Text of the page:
Tuesday, November 06, 2012

Updating The Coastal Storm

A couple of "encouraging" signs for those who don't want a battering of wind at the Shore are coming out of last night's (the stuff that comes out between 10 PM and 1 AM) guidance. First, signs are pointing towards a somewhat weaker coastal storm developing than what was formerly modeled. Second, there's a slight nudge east in the Euro on its track and a more significant nudge east in the GFS model in last night's runs. The general consensus is for the storm to track a bit more east than previously modeled...and part of that is due to the weaker scenario the models are starting to suggest may develop. The exception to that is the NAM model, which moved a bit to the west with last night's run and is pretty close in track/location to the Euro at this point.

(Note -- the early AM (6z) GFS did come back west with the low, showing a more potent storm solution...but it is an outlier compared to the trend of the model overall).

You can see the weaker shift in the Euro graphics below.  The midday (12z) run from yesterday shows a low pressure center below 988 mb east of Cape May, with heavier precipitation breaking out across Southeast PA and Delaware.  Last night's run shows a weaker (sub 992) low that's a little farther east, a little weaker, and a bit less precipitation on the board.

From a wind standpoint, the Euro's weaker output is an encouraging sign. This is the top winds for Wednesday night, at the storm's peak intensity. While there are some pretty gusty breezes that could reach 40-45 mph, there is not the same impact of intense wind that prior runs were suggesting would occur.  There could be some minor coastal flooding along the Shore but again, not as bad as some of the suggestions in past modeling.  It's still a bit of slap from Mother Nature but not a pummeling...could slow recovery but not a full blown beat down.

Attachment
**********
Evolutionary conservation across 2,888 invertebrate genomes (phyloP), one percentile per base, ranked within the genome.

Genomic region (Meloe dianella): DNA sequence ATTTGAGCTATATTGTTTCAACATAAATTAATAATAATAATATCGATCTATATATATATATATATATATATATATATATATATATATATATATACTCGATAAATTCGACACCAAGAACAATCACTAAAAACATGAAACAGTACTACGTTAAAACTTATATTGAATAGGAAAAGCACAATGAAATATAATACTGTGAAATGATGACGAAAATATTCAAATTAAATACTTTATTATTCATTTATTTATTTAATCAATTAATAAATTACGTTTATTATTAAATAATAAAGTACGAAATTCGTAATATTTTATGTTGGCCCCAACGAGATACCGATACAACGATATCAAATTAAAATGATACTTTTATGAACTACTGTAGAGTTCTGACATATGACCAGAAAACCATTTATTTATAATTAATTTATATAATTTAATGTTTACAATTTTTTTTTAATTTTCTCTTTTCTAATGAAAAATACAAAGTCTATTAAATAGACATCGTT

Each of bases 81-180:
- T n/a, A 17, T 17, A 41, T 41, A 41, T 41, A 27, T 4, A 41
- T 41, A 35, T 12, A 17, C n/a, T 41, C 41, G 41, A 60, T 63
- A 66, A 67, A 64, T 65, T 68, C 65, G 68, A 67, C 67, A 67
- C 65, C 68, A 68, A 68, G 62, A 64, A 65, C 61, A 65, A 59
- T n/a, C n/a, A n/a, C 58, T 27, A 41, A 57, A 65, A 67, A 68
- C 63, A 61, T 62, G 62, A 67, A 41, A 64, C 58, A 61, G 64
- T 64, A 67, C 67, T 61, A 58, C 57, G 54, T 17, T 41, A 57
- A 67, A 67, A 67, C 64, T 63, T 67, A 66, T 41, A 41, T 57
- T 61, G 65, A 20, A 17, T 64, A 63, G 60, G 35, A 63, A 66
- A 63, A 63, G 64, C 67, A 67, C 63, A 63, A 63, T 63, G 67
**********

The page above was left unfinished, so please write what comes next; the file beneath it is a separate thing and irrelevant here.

Regarding snow, there is some potential for it still on the table.  However, the lighter precipitation and the weaker low don't necessarily support the snow that the precip output maps are showing.  Winds would track off of the ocean, which is still pretty mild, and given the precip rates aren't the heaviest it may be pretty tough to get snow to fall to the surface without it melting on the way down.   The good news is that the bulk of precipitation would fall late in the afternoon through evening so without any sun action at work there could be a bit of a shot for snow to stick to grassy surfaces IF precip is heavy enough.

The main areas, if you were to believe the Euro, would be across New Jersey and Delaware.

The NAM also showed this potential in New Jersey as well in the 0z (last night) run -- showing a moderate to heavier swath of precipitation (deformation banding?) that lines up east of Philadelphia and along the spine of the Garden State, northeast through the NYC Metro and up into Connecticut.

So, where does this leave us?   The slower intensification that the models are leaning towards allows the storm to scoot a little bit further east.  If we do get a band of precipitation to fire up on the western flank, some snow is definitely possible to mix if not fall to the surface.  However, the odds of this suggest (as of now) that Jersey may get this instead of Philly and points west as modeling nudges east with the storm.  This is a very fine line as some model runs still show the potential for a bomb and more explosive development which would throw precipitation back west and bring snow farther west.  However, the overall trend from the models is to go slightly weaker and keep the snow axis (should it develop) to the city's east.

If snow were to fall, we'd probably be looking at the prospect of an inch or two on grassy surfaces on average wherever that band of precipitation sets up.  A stronger scenario as past modeling indicated may suggest more but odds, like I said, are trending weaker with the storm...so, for now, an inch to three inches seems a reasonable play for interior sections of New Jersey...generally in a swath from along I-95 eastward to about ten miles in from the coast.   This includes the city, includes Lower Bucks, Delaware County, Lower Montco, Trenton, and down to about Wilmington.  The coast might see some wet snowflakes mix in but odds for snow to stick here is lower than farther west.  Our thoughts on the snow being wet, heavier, denser are still very much on the table.  If this storm does end up closer to the coast and a bit stronger, those totals are low...as of now, that's the first guess we're going with.

We'll update on Facebook and Twitter later on today -- and provide another round of blog on this later this evening which will include a forecast accumulation map.